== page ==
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FUTURE TRENDS OF TILAPIA AQUACULTURE IN THE AMERICAS - page 4 / 13

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Fitzsimmons

Figure 2. US tilapia imports (t)

Imports (t)

25,000

Fillet Fresh

Fillet Frozen

20,000

Whole Frozen

30,000

1996

15,000

1994

1995 Year

10,000

5,000

0

1992 last 6 m o only

1993

1997

Brazilian aquaculture trade journals. Brazil has also developed a leather trade based on tilapia skins. Belts, purses, wallets, and briefcases are the most popular items produced from the skins. Virtually all tilapia produced in Brazil are consumed domesti- cally. Exports to the US fell from 1.2 t in 1997 to 0 t in 1998.

Additional rapid expansion of the industry is expected. With the devaluation of the real in early 1999, exports to the US are likely to increase. Mod- ern processing plants currently provide high qual- ity product to the domestic markets that could meet HACCP guidelines for the US market.

# of Farms

N/A

Production (t)

25,000 (aquaculture)

Consumption (t)

30,000

New investment

Yes

Brazil

O. niloticus, Red Strains

5,000 (wild catch)

Production will increase rapidly. Domestic de- mand will not increase as quickly. Brazil will begin exports to countries in the region and to the US. In- ternational demand for tilapia skin products will provide an extra stimulus to the industry.

Canada

Canada is one of the most interesting locations for tilapia production, and in the late 1990s has be- come a focus of new production and marketing. Toronto is widely recognized to be the single larg- est market for live tilapia in North America. The mar-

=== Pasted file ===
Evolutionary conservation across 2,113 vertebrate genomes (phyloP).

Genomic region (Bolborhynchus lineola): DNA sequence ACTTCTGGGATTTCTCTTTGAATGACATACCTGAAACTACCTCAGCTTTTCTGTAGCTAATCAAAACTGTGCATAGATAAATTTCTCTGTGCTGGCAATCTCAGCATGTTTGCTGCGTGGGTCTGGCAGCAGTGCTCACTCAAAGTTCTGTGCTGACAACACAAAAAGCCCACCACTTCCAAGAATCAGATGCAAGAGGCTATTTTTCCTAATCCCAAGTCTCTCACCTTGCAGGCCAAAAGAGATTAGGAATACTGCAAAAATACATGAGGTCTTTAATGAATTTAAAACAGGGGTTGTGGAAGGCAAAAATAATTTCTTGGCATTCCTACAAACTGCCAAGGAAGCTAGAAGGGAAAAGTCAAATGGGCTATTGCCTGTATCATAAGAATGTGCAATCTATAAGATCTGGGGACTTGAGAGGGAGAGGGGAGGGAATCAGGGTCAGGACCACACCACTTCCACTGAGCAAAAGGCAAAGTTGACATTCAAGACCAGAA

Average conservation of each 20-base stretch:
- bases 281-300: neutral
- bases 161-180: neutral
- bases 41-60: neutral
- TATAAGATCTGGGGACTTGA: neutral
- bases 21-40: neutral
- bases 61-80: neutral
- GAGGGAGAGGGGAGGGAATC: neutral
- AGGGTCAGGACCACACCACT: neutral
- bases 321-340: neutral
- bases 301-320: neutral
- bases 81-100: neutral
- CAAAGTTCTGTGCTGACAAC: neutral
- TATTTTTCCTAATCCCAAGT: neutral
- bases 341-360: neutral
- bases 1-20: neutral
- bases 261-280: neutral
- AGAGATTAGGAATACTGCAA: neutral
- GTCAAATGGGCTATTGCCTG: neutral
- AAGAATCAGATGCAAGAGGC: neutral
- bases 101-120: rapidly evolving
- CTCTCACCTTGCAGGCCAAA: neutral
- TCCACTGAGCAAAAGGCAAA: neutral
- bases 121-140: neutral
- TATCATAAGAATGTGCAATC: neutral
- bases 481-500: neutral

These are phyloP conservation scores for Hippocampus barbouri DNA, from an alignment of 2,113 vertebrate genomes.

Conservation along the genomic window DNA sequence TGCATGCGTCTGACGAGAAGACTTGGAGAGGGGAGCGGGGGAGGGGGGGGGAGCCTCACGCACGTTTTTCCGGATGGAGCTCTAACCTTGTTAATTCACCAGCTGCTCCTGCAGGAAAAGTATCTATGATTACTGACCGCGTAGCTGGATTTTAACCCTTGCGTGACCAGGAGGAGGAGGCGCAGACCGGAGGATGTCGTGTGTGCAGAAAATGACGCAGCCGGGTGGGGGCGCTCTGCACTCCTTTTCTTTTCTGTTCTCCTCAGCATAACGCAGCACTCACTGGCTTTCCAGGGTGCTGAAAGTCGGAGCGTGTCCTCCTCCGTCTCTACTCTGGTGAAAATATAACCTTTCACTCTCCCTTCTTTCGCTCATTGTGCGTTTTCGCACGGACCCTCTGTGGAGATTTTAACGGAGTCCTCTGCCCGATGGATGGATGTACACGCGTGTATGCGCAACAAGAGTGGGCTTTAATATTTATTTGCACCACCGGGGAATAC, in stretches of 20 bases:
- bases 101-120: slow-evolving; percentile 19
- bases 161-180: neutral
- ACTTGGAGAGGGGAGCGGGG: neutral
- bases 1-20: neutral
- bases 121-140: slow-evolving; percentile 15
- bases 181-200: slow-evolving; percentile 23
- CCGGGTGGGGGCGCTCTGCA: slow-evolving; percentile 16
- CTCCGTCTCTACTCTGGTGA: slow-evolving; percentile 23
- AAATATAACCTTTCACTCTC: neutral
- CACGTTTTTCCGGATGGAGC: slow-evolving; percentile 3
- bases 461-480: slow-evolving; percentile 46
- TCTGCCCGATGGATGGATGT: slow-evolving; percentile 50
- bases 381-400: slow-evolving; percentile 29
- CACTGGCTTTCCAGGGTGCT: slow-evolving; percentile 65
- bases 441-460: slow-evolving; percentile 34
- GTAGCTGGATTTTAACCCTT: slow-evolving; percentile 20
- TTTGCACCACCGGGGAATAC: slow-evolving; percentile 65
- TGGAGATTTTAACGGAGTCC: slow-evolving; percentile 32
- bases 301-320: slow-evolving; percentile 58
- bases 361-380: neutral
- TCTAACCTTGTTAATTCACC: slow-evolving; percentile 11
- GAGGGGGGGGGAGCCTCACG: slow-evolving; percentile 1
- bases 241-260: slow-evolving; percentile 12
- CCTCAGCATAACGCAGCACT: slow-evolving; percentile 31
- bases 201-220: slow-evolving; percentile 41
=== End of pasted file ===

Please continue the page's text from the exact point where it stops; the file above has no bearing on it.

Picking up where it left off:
ket for live tilapia exceeded 500 t in 1998. Several of the ethnic communities in Toronto, especially the Chinese, compose a lucrative market for producers in the eastern US and Canada. A well developed dis- tribution system with live sales that appeal to sev- eral market segments has been organized for Toronto. Most of the supply of live tilapia comes from closed recirculating systems in the US, but several producers in Canada have begun to contrib- ute significant amounts to the market. Approval for commercial production of tilapia in Ontario was granted in 1995. Canadian growers are utilizing their expertise in greenhouse operations to operate closed recirculating systems that are producing fish that can compete with US product. Several of the producers have worked with the tilapia culture system devel- oped by the research team at Cornell University, while others have pioneered their own systems. One of the farms was able to acquire a pure line of O. niloticus directly from Lake Nasser in Egypt and are using fry from these breeders to stock their fa- cilities. These growers expect to market fry to other farms. Five farms are located in Ontario province, a 6th in Calgary and a 7th has been licensed in British Columbia. Several of the farms in Ontario are in the process of expanding and production is expected to double to 200 t within the next 2 y. The intent is to provide a ready supply to the Toronto market. Pro- duction from the existing farms has already driven down the prices paid to US producers as they must compete with farms within a short drive of the Toronto markets. The Alberta provincial government has recently organized a division of aquaculture and is encouraging fish farming in Calgary and the rest of the province. The British Columbia farm expects to compete in the Vancouver market (estimated at 5

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